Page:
Despite rising civilian casualties due to attacks by extremist factions, the determination of ANDSF to protect civilian lives remains steadfast. The Government has reiterated its commitment to promoting human rights and continues to work on revising the penal code, professionalize the Afghan National Police, and submitted its first periodic report to the United Nations Committee Against Torture. Children’s protection units are operational in different regions of the country to prevent recruitment of children in the armed forces. Multiple women’s protection and family guidance centers for survivors of domestic violence are open and functional, which shows the Government’s continued support in rehabilitating victims of violence.

The humanitarian situation remains fragile, with an increase in conflict related displacements in extreme weather conditions. Earlier this year, I was very pleased to sign the Climate Agreement on behalf of my Government, which I believe puts us on the right track to make progress towards environmental and social integrity. Afghanistan is ranked among the most vulnerable countries facing adverse impacts of climate change, and this affects our economic situation as well.

The flight of Afghans still leaving the country remains a cause of concern, along with significant numbers of internally displaced, as against a decrease in voluntary repatriations. Terrorist attacks on various aid organizations have hampered humanitarian assistance in several cases, and rendered refugee resettlement programs more precarious. However, our Government is fully committed to sustainable solutions for the repatriation of Afghan refugees with the support of the international community. I welcome the deliberations at the World Humanitarian Summit, and assure that Afghanistan will work with our international partners to address this serious humanitarian situation.

Mr. President,

According to UNODC’s socioeconomic analysis of its Afghanistan Opium Survey 2015, the estimated gross value of opiates in Afghanistan decreased, which represented seven per cent of the country’s gross domestic product, compared to 13 per cent in 2014. This demonstrates our commitment to curb the menace of narcotics and we will continue to work with the international community to garner support on the Afghan National Drug Action Plan to counter the threat of illicit drugs.

Mr. President,

Let me conclude by saying that 2015, the first post-transition year, was the year of survival for Afghanistan, but 2016 has inaugurated the era of consolidation of the gains that we have collectively made in the past fifteen years. Together, we will pave the way for long term sustainability of progress in our country. Let me thank every one of you around this table and almost all other member states of the UN who have been part of our journey either in sweat and toil or spirit so far.

Thank you.

Countering the Narratives and Ideologies of Terrorism

Statement of Mr. Nazifullah Salarzai Minister, Deputy Permanent Representative of the Islamic Republic of Afghanistan to the United Nations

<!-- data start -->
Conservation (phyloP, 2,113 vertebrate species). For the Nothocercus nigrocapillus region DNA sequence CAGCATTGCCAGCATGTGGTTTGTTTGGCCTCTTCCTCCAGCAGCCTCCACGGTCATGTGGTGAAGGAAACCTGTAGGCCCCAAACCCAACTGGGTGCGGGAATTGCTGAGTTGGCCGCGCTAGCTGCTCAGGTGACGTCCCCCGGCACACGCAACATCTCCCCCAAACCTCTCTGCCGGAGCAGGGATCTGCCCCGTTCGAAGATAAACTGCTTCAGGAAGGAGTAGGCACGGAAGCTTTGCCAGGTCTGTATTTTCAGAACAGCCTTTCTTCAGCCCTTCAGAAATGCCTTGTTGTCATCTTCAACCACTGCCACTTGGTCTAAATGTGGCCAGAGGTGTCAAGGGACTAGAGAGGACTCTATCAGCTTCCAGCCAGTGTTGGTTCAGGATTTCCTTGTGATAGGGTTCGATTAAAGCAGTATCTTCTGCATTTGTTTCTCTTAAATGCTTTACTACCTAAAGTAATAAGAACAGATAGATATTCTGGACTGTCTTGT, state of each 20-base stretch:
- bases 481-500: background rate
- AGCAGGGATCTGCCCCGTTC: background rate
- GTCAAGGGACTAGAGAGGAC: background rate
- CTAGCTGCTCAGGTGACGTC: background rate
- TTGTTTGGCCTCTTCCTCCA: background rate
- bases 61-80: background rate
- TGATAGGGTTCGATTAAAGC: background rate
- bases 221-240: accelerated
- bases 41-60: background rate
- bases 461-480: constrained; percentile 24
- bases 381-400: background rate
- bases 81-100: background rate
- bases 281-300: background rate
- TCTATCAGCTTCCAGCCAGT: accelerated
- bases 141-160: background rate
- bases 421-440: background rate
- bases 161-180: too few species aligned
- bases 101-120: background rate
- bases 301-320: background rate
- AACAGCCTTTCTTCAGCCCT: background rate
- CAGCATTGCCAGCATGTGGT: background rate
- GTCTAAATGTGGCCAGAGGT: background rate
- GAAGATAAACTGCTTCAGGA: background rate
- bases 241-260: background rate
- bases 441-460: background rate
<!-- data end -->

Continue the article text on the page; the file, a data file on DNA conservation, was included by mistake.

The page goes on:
At the Security Council Open Debate on “Countering the Narratives and Ideologies of Terrorism”

11 May 2016

NEW YORK

Thank you Mr. President.

I would like to thank Egypt for its leadership of the Council this month, and for organizing this important debate. Afghanistan aligns itself with the statement delivered by the Permanent Representative of the State of Kuwait on behalf of the Organization for Islamic Cooperation (OIC).

Mr. President,

Let me be brief and to the point. Much was discussed during the day about the internal factors to do with countering the narratives and ideologies of terrorism. While we agree with most of what’s been said, let me focus on the external factors in case of Afghanistan and remind this Council that the creation of the Taliban in Afghanistan in 1994 opened the current tragic chapter of terrorism in the world. Before the crafting of the Taliban, terror in its current behavior and form was little known to the world. The Taliban came into existence before groups like Al-Qaida, Al-Shabab, Boko Haram and Daish gained notoriety. In a way, it was the Taliban and their backers who characterized the kind of terror that we witness today from various violent extremist groups.

Mr. President,

In the current global climate of unspeakable brutality committed by these terrorist outfits, let us not forget that it was the Taliban who stoned women to death; it was the Taliban who closed girls’ schools, thereby denying millions of girls from their right to education; it was the Taliban who prevented women from pursuing a livelihood; it was them who introduced suicide attacks on civilians and destroyed towns and villages in Afghanistan. One can easily trace how the Taliban, with foreign support, started promoting Al-Qaida, Daish, and their type of divisive and hateful ideology.

Since the Taliban mushroomed overnight in the landscape of Afghanistan, our entire population has been brutalized in their hands. The latest attack came three weeks ago, where an indiscriminate brutal bombing in Kabul led to the death of 68 people and wounded 350. But their vicious bloodlust has never been limited to Afghanistan. Let us not forget that it was under the Taliban that Afghanistan became the jumping board for international terrorism, when thousands of young men received training and logistical support in terrorist camps. This was the precursor of today’s terrorists carrying out deadly attacks in Asia, Europe, U.S, Middle East, Africa and elsewhere.

So the question is how and why did the Taliban come into being? We need to ask ourselves how did they learn to drive tanks and fly jets overnight, stage conventional warfare, and capitalize on prolonged political conflict in our country? Who trained them? Who provided them with supplies? Who financed them? Who provided them with safe havens and orchestrated their spring offensives year after year?